After a good breakfast at the Old Hotel Cafe, I went home and vacuumed the convertible and trimmed the large, overgrown shrubbery in the front yard.  (Is that a shrubbery?)  Then Jan arrived, and it's always great to see her.  Soon though, she took off with her mom in my convertible to go to a shower for our niece in Rochester.  From  10:30 a.m. until 5:00 p.m., when they returned, the house was mine.  And I didn't even have to build a stone for ARTHUR, because Colleen, brilliant stage creator that she is, created one.  So I made a salad with some leftover pork cut up in it and ate it and a plum in the family room, while watching TV.  Very relaxing.
                Then I decided to watch a pay-per-view movie.  God forbid, I should call this pay-for-view or the technological minions will come down upon me.  I searched the HD choices, and decided, probably against my own better judgment, to watch TWILIGHT, mainly because Jacob said, "if you think the book was bad, you oughta watch the movie!"  So, I watched it, although I did shut it off for awhile and took a nap.  (My sleep was not haunted by curvaceous vampires.) In one major way, I liked the movie better than the book.  It only took about two hours to watch the movie, and it seemed like it took two years to read the book.  Kind of like the old line, "I spent a month in Watertown last Saturday."  Another tiny bit of criticism.  I don't believe the girl who played Bella really joyfully smiled once in the entire film.  This is not simply teen/vampire angst but a true neurosis or psychosis.  I could understand if she had a missing front tooth, but she appeared to have rather spectacular dentition, worthy of real smiles even if her boyfriend is a mountain-jumping bloodsucker.
                  Linda and Jan arrived back from the shower bearing Bill Gray's cheeseburgers.  In an earlier blog, I waxed poetically about Zweigel's hot dogs from Rochester.  Suffice it to say that the cheeseburgers one can purchase at Bill Gray's are the quintessence of cheeseburger.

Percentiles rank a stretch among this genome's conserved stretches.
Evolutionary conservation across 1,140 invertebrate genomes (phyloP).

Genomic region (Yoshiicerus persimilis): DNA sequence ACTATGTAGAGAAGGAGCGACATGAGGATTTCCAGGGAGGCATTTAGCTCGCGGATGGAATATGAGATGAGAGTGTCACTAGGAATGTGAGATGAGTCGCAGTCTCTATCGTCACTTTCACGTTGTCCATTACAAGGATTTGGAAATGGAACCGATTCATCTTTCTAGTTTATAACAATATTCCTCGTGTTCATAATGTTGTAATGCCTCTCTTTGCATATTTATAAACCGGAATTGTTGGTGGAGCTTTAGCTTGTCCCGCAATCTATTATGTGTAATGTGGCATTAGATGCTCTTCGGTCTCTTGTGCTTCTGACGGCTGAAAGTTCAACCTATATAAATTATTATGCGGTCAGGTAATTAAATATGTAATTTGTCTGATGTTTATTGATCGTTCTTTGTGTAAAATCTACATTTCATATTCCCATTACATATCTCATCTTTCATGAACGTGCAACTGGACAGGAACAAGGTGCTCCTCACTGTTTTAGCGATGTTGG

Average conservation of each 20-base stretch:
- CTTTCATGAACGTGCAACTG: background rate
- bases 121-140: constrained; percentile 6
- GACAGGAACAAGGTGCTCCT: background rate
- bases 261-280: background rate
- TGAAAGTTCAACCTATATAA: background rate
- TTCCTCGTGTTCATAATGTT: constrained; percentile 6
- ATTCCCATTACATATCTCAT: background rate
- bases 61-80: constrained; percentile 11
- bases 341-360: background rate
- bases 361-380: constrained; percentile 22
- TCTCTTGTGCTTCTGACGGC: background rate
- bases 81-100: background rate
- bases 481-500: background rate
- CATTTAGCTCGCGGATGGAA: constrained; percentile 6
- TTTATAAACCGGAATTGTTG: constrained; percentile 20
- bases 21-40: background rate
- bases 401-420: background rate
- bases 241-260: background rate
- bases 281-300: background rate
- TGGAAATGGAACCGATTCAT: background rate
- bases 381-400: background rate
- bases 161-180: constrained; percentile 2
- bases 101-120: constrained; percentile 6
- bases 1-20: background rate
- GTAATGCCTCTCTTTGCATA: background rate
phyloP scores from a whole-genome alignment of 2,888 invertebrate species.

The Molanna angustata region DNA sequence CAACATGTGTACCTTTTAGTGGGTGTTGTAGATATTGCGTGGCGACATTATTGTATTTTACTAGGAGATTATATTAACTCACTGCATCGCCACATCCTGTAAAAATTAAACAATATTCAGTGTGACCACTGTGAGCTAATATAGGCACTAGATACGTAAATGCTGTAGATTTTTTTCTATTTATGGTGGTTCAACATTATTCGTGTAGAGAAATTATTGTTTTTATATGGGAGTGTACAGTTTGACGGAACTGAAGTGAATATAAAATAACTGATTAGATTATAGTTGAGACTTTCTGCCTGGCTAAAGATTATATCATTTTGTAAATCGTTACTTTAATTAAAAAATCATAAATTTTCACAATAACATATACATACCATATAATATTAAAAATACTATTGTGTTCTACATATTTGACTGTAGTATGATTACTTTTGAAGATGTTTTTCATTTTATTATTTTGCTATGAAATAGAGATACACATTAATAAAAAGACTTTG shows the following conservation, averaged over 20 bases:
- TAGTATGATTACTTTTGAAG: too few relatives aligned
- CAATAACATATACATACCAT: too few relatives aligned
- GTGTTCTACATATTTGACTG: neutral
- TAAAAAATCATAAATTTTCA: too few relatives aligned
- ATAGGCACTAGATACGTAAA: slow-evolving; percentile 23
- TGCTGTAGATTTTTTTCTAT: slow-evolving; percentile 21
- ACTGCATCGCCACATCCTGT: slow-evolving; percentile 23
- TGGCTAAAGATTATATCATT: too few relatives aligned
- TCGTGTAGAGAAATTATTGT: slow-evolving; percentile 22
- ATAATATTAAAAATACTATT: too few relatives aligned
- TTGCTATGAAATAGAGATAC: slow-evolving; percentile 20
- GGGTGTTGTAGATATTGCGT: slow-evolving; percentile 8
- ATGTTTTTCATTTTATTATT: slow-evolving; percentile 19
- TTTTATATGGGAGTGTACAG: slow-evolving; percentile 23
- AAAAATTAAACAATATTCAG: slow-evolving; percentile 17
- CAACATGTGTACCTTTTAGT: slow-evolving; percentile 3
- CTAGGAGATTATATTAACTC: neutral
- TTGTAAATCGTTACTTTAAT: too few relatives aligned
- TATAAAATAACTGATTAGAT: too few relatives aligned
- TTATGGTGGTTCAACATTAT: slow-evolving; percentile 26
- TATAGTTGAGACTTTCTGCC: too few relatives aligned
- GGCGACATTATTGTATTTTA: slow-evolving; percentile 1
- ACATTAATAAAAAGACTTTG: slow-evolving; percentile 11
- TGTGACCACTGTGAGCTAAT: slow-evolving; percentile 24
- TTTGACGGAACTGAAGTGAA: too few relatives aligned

Church was its normally excellent self this morning, and then this afternoon, a bunch of the cast members and I built the tiny auditorium that will exist this week for ARTHUR REDUX.  Colleen Baldwin and her helpers dressed the set, which is friggin' terrific.  That's all I can say about it.
                 I am really psyched about this week which will culminate in four performances of ARTHUR in our 88 seat arena.  Friday is sold out, but tickets are still available for Thursday evening, and the Saturday matinee and evening performances.  Tickets are a paltry three bucks and can be purchased at Oneida Savings Bank on Monday, Tuesday or Wednesday, between 1:00 and 3:00 p.m.  The preceding was a shameless advertisement, but what else can you do when the fargin' newspapers around here don't publish your press releases anymore.
                 Final swell point of the weekend occurred when we went to dinner at Dominick's on Teale Avenue tonight.  It was an after the fact anniversary dinner, because we rehearsed on Wednesday, which was our anniversary.  Good size portions at Dominick's.  What's nice about getting older and having had gall bladder surgery is that you can't eat as much as you used to.  Ergo, I'll have Dominick's lasagna for supper again tomorrow night.